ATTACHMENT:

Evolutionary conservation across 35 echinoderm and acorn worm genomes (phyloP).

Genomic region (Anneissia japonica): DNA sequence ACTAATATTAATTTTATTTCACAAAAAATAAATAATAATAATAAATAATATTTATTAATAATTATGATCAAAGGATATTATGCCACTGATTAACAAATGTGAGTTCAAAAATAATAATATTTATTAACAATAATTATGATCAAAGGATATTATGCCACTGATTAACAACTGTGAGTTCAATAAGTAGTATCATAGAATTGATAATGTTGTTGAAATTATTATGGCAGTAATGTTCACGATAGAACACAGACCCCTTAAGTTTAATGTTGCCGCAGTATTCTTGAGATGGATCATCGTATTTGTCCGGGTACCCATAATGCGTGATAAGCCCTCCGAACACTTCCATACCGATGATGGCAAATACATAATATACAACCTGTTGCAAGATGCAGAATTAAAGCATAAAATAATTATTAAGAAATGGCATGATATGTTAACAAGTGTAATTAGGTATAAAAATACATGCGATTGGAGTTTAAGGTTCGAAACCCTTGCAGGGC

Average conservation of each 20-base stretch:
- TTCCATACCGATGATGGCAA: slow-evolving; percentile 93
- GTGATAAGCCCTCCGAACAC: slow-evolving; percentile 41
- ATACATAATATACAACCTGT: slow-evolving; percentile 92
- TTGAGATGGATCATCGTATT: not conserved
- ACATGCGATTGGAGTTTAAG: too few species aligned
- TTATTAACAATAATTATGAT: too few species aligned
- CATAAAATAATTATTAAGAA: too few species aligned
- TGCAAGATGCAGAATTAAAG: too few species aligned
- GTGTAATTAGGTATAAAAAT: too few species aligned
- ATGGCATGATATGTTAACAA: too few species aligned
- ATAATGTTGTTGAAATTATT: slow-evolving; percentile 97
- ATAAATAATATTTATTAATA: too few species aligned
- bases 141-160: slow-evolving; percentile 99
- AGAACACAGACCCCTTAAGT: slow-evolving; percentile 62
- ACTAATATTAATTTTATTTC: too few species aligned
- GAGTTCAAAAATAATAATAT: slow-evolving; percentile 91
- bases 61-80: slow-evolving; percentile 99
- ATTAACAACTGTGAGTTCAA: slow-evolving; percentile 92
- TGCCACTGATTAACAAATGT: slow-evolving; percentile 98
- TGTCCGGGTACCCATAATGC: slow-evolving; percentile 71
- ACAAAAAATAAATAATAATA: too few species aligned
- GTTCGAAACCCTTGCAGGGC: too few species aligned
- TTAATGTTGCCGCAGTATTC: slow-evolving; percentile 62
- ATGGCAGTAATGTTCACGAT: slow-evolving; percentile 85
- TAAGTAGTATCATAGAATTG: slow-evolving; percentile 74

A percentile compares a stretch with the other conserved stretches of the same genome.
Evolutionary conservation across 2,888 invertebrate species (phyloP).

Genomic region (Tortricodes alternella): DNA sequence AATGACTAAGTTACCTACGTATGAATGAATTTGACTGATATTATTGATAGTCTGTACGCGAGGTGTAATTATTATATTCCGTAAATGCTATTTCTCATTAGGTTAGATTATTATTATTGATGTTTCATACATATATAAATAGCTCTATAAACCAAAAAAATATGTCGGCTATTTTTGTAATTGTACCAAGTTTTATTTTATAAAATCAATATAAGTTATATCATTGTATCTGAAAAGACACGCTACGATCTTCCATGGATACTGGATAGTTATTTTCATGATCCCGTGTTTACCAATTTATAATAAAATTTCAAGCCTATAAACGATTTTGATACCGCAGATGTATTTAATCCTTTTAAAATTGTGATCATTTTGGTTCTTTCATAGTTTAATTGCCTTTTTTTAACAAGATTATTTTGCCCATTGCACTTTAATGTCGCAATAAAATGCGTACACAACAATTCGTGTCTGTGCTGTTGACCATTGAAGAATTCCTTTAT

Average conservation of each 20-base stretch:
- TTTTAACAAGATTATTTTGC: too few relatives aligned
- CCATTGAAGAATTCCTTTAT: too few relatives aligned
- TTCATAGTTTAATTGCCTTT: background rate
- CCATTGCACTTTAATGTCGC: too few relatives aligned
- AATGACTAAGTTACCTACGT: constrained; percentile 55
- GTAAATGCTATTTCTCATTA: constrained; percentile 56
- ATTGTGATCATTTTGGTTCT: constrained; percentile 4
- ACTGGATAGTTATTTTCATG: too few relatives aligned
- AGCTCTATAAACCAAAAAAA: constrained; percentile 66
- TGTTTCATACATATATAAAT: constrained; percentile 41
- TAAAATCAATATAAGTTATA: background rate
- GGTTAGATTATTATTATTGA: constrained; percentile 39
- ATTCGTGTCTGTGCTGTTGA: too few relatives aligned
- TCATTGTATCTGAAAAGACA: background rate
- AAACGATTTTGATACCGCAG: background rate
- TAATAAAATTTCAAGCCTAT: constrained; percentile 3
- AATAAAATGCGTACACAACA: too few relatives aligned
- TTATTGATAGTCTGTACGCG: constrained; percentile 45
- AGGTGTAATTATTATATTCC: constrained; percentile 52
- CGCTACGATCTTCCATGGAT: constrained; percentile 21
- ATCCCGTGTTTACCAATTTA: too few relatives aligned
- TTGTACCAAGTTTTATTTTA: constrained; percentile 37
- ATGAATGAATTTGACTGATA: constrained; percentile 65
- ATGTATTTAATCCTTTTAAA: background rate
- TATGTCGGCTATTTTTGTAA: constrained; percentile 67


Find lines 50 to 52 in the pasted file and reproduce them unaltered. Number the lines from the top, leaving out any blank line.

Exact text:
- TTATTGATAGTCTGTACGCG: constrained; percentile 45
- AGGTGTAATTATTATATTCC: constrained; percentile 52
- CGCTACGATCTTCCATGGAT: constrained; percentile 21